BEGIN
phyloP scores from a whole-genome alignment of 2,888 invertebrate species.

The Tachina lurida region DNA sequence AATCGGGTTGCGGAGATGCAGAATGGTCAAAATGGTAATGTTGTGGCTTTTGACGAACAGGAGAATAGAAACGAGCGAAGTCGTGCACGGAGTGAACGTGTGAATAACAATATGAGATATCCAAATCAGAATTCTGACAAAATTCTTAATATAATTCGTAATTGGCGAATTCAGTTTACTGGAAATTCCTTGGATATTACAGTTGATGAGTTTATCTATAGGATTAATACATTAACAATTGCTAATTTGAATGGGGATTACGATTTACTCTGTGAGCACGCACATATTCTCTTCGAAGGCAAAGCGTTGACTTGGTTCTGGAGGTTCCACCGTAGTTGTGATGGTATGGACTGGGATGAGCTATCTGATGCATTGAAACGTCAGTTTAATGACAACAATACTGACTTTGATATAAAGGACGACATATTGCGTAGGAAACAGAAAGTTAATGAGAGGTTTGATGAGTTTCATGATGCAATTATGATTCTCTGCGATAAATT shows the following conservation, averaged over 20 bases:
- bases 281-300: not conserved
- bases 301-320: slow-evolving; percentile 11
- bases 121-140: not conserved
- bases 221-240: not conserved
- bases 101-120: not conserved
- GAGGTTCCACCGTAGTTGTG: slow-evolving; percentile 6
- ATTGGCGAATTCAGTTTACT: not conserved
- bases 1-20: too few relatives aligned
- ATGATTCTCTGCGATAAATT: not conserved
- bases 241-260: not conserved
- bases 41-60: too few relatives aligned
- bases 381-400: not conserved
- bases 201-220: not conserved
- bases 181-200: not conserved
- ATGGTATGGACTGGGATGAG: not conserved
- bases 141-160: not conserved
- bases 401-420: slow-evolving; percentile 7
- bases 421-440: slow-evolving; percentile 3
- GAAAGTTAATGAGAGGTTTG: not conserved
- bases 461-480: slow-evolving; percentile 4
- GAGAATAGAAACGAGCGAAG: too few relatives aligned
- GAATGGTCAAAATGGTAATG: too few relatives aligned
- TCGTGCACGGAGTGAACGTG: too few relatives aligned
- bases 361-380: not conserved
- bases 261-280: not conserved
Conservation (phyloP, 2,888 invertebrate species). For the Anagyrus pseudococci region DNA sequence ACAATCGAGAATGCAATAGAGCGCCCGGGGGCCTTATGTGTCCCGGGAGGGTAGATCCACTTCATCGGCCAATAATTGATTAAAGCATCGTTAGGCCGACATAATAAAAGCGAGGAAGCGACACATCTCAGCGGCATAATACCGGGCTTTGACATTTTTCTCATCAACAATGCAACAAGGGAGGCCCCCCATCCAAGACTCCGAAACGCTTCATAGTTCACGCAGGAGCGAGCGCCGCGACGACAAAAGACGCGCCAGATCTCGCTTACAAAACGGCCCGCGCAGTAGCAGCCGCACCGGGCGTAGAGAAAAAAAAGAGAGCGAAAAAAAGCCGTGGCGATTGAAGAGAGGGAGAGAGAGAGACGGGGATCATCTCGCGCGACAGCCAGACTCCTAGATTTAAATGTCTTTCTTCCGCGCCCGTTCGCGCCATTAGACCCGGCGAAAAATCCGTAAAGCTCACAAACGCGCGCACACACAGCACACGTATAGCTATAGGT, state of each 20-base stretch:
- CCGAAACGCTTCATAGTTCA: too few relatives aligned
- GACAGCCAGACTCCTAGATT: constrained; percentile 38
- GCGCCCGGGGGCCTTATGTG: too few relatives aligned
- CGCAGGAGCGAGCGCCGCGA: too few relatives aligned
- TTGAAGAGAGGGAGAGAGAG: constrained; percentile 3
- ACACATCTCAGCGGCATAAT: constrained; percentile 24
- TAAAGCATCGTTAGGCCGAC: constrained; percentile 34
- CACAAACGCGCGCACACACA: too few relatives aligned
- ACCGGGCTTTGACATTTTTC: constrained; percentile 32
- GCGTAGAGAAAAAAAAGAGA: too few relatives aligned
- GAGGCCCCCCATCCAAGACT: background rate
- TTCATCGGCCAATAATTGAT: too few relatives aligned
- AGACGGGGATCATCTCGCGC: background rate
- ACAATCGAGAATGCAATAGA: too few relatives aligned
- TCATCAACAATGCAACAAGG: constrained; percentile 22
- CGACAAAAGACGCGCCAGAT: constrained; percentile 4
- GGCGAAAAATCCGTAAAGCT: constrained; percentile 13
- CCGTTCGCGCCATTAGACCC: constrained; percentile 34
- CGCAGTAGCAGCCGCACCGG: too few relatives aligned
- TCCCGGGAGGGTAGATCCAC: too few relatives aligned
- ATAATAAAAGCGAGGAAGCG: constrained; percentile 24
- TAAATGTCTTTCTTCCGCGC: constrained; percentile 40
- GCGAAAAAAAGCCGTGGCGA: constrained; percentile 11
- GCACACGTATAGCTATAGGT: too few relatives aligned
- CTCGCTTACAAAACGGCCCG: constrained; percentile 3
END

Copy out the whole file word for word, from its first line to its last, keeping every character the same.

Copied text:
phyloP scores from a whole-genome alignment of 2,888 invertebrate species.

The Tachina lurida region DNA sequence AATCGGGTTGCGGAGATGCAGAATGGTCAAAATGGTAATGTTGTGGCTTTTGACGAACAGGAGAATAGAAACGAGCGAAGTCGTGCACGGAGTGAACGTGTGAATAACAATATGAGATATCCAAATCAGAATTCTGACAAAATTCTTAATATAATTCGTAATTGGCGAATTCAGTTTACTGGAAATTCCTTGGATATTACAGTTGATGAGTTTATCTATAGGATTAATACATTAACAATTGCTAATTTGAATGGGGATTACGATTTACTCTGTGAGCACGCACATATTCTCTTCGAAGGCAAAGCGTTGACTTGGTTCTGGAGGTTCCACCGTAGTTGTGATGGTATGGACTGGGATGAGCTATCTGATGCATTGAAACGTCAGTTTAATGACAACAATACTGACTTTGATATAAAGGACGACATATTGCGTAGGAAACAGAAAGTTAATGAGAGGTTTGATGAGTTTCATGATGCAATTATGATTCTCTGCGATAAATT shows the following conservation, averaged over 20 bases:
- bases 281-300: not conserved
- bases 301-320: slow-evolving; percentile 11
- bases 121-140: not conserved
- bases 221-240: not conserved
- bases 101-120: not conserved
- GAGGTTCCACCGTAGTTGTG: slow-evolving; percentile 6
- ATTGGCGAATTCAGTTTACT: not conserved
- bases 1-20: too few relatives aligned
- ATGATTCTCTGCGATAAATT: not conserved
- bases 241-260: not conserved
- bases 41-60: too few relatives aligned
- bases 381-400: not conserved
- bases 201-220: not conserved
- bases 181-200: not conserved
- ATGGTATGGACTGGGATGAG: not conserved
- bases 141-160: not conserved
- bases 401-420: slow-evolving; percentile 7
- bases 421-440: slow-evolving; percentile 3
- GAAAGTTAATGAGAGGTTTG: not conserved
- bases 461-480: slow-evolving; percentile 4
- GAGAATAGAAACGAGCGAAG: too few relatives aligned
- GAATGGTCAAAATGGTAATG: too few relatives aligned
- TCGTGCACGGAGTGAACGTG: too few relatives aligned
- bases 361-380: not conserved
- bases 261-280: not conserved
Conservation (phyloP, 2,888 invertebrate species). For the Anagyrus pseudococci region DNA sequence ACAATCGAGAATGCAATAGAGCGCCCGGGGGCCTTATGTGTCCCGGGAGGGTAGATCCACTTCATCGGCCAATAATTGATTAAAGCATCGTTAGGCCGACATAATAAAAGCGAGGAAGCGACACATCTCAGCGGCATAATACCGGGCTTTGACATTTTTCTCATCAACAATGCAACAAGGGAGGCCCCCCATCCAAGACTCCGAAACGCTTCATAGTTCACGCAGGAGCGAGCGCCGCGACGACAAAAGACGCGCCAGATCTCGCTTACAAAACGGCCCGCGCAGTAGCAGCCGCACCGGGCGTAGAGAAAAAAAAGAGAGCGAAAAAAAGCCGTGGCGATTGAAGAGAGGGAGAGAGAGAGACGGGGATCATCTCGCGCGACAGCCAGACTCCTAGATTTAAATGTCTTTCTTCCGCGCCCGTTCGCGCCATTAGACCCGGCGAAAAATCCGTAAAGCTCACAAACGCGCGCACACACAGCACACGTATAGCTATAGGT, state of each 20-base stretch:
- CCGAAACGCTTCATAGTTCA: too few relatives aligned
- GACAGCCAGACTCCTAGATT: constrained; percentile 38
- GCGCCCGGGGGCCTTATGTG: too few relatives aligned
- CGCAGGAGCGAGCGCCGCGA: too few relatives aligned
- TTGAAGAGAGGGAGAGAGAG: constrained; percentile 3
- ACACATCTCAGCGGCATAAT: constrained; percentile 24
- TAAAGCATCGTTAGGCCGAC: constrained; percentile 34
- CACAAACGCGCGCACACACA: too few relatives aligned
- ACCGGGCTTTGACATTTTTC: constrained; percentile 32
- GCGTAGAGAAAAAAAAGAGA: too few relatives aligned
- GAGGCCCCCCATCCAAGACT: background rate
- TTCATCGGCCAATAATTGAT: too few relatives aligned
- AGACGGGGATCATCTCGCGC: background rate
- ACAATCGAGAATGCAATAGA: too few relatives aligned
- TCATCAACAATGCAACAAGG: constrained; percentile 22
- CGACAAAAGACGCGCCAGAT: constrained; percentile 4
- GGCGAAAAATCCGTAAAGCT: constrained; percentile 13
- CCGTTCGCGCCATTAGACCC: constrained; percentile 34
- CGCAGTAGCAGCCGCACCGG: too few relatives aligned
- TCCCGGGAGGGTAGATCCAC: too few relatives aligned
- ATAATAAAAGCGAGGAAGCG: constrained; percentile 24
- TAAATGTCTTTCTTCCGCGC: constrained; percentile 40
- GCGAAAAAAAGCCGTGGCGA: constrained; percentile 11
- GCACACGTATAGCTATAGGT: too few relatives aligned
- CTCGCTTACAAAACGGCCCG: constrained; percentile 3